I just had a read of Paul Ford’s Medium article on email and while I agree, I think he’s highlighted one of the main things people get hooked up on with communication software.
What a product does is not the same as how it is used.
It’s one of the big challenges I face with social media or collaboration software- trying to explain to people that there are many different ways to use a product and the importance of looking past the app as an individual consumer, to the social network behaviour and what it could do for you. It's the thing that most people missed with Instagram and their crappy little mobile app with hipster filters ugh who needs that?
"A recent study by Forrester Research found that Instagram users were 58 times more likely to like, comment, or share a brand’s post than Facebook users and 120 times more likely than Twitter users. All data indicates that users are moving away from Twitter and Facebook and shifting their time to Instagram. This absolutely proves that Instagram is the best social and mobile platform for brands to reach audiences that are willing to engage. If you’re not marketing on Instagram, you’re missing out."
200 million monthly actives apparently.
About five years ago I presented to a local government organisation that a lot of their consultation and community-level activities could be done on this thing called Facebook with the functionality of Pages.
At that time they were running about 60-70 static micro-sites (nobody really knew the exact number) and each was given between $5,000 and $20,000 per annum as a ‘web budget’. Centralised page admins could help the community groups and use Facebook product features to connect with people in real conversations and reduce the need for front end developers and designers. Long story short I was laughed at but now that same place has about 10 full-time social media employees and their main job is to manage Facebook Pages for community boards and groups. I spoke with one of the managers there recently and she said the main problem now is getting customers off Facebook,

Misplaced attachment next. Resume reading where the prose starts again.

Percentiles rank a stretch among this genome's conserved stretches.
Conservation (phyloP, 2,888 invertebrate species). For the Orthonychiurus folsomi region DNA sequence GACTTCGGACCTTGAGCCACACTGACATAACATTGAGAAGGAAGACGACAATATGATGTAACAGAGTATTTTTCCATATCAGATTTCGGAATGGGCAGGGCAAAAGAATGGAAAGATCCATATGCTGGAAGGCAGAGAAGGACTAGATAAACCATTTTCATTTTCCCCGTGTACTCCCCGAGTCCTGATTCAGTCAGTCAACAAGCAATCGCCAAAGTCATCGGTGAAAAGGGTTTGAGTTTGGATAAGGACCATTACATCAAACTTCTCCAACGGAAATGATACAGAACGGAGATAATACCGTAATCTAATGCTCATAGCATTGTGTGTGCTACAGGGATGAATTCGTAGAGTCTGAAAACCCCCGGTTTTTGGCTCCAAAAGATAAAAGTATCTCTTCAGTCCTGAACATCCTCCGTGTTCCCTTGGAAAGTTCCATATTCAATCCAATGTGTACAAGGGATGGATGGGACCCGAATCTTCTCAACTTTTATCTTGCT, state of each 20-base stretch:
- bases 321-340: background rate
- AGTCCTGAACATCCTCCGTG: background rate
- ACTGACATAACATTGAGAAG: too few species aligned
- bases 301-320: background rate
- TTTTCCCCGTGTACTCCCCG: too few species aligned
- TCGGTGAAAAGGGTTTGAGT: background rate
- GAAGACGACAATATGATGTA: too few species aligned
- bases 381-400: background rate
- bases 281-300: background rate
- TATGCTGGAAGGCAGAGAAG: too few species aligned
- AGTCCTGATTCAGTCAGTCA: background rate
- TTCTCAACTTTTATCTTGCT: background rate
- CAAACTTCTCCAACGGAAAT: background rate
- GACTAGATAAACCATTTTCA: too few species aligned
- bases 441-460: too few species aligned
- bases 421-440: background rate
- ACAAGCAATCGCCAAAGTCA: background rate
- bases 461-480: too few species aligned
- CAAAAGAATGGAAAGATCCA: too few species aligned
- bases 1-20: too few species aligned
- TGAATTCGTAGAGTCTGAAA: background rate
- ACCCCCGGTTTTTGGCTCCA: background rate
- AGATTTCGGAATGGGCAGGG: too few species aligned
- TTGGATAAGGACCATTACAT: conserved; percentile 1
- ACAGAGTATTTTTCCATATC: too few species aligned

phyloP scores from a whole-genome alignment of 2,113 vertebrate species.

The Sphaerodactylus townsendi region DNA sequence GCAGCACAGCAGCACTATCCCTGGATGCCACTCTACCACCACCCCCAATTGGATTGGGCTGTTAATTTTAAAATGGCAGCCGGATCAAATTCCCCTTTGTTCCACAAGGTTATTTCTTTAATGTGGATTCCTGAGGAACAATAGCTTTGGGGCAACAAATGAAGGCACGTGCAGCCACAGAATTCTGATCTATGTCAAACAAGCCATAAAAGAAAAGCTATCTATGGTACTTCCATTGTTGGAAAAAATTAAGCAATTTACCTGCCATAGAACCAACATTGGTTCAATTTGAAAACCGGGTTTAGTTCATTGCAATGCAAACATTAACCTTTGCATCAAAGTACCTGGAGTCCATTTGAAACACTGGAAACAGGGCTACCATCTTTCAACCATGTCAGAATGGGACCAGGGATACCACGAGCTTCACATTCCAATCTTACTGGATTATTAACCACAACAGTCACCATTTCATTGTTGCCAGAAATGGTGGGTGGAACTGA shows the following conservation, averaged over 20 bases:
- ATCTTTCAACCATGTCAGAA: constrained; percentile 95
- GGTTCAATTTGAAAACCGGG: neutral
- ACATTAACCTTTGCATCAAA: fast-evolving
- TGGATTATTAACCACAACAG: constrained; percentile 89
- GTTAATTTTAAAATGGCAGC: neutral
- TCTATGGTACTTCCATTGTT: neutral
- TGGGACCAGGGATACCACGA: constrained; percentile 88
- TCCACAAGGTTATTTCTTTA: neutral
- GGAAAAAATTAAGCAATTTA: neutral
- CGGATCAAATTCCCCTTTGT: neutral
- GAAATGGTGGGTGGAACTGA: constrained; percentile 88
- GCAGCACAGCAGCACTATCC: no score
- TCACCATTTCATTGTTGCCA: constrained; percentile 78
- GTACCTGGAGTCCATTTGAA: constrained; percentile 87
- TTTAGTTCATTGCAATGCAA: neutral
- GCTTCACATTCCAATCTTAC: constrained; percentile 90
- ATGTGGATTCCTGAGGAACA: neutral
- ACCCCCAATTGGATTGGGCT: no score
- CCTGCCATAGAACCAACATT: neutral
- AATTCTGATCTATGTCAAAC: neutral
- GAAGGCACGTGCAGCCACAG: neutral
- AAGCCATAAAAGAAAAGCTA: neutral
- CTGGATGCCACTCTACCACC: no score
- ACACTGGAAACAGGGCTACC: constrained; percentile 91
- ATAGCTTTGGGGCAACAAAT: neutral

“we have people who think the Internet is Facebook. We try and get them to click through to our website and get complaints for not making stuff available. Now we just put everything on Facebook”.
Whatever your personal preferences, Facebook has excellent functionality for ease of use and community building and just using this part of the functionality is a big improvement for the organisation. How a large FMCG or retail brand uses Facebook is not how a 14 year old high school girl uses Facebook. How you use Twitter as a single end-user is not how a large government emergency operations centre uses Twitter in a natural disaster. How Denny's uses Tumblr is just amazing and one of the best things in the world.
Most social network software works best when you have real individuals having peer to peer communications. When you add multiple users to an account like community managers or brand marketers, it gets harder to create the individual experience for your customers. When you add timezone variations and brand names and product categories and languages, it gets even more complicated. So you need software and systems to hide the complexity from the customer. A single user in your organisation firing up an account and using it the same as a consumer is not a good, scaleable solution for your company. You can’t measure anything or lead score or translate the data into real sales. People get frustrated with this idea because they don’t see why you can’t just use individual, consumer tools the same way for enterprise tasks. In most cases you sort of can. Take the common one of salespeople using their personal Outlook email accounts to send mass emails to their customers. Open the email, BCC a message to your territory list and fire away.
Meanwhile back at head office, the marketing team has an enterprise email system that schedules, tracks, optimises, and delivers the company email programme. Analysts run lead scoring software and test email headers and click rates and unsubscribes. Meetings are held with swizzy coloured graphs and pointy laser beams to try and generate a 1-2% increase in customer response. See the difference?
Yes, it’s all email and in its purest form, it doing the same thing but trying to communicate one to many in a sales environment is different from a peer to peer consumer chat with your friend about holidays.
A small change in interface design or metrics or API might be the difference between and organisation seeing the light on something and being able to use the tools to do something a lot better. In some ways we probably are circling around the same things of email or lists or social but improving the way the products are communicated (the way that Mailbox did so successfully with their marketing launch and UX) hopefully will turn into smarter use and wider adoption of better tools.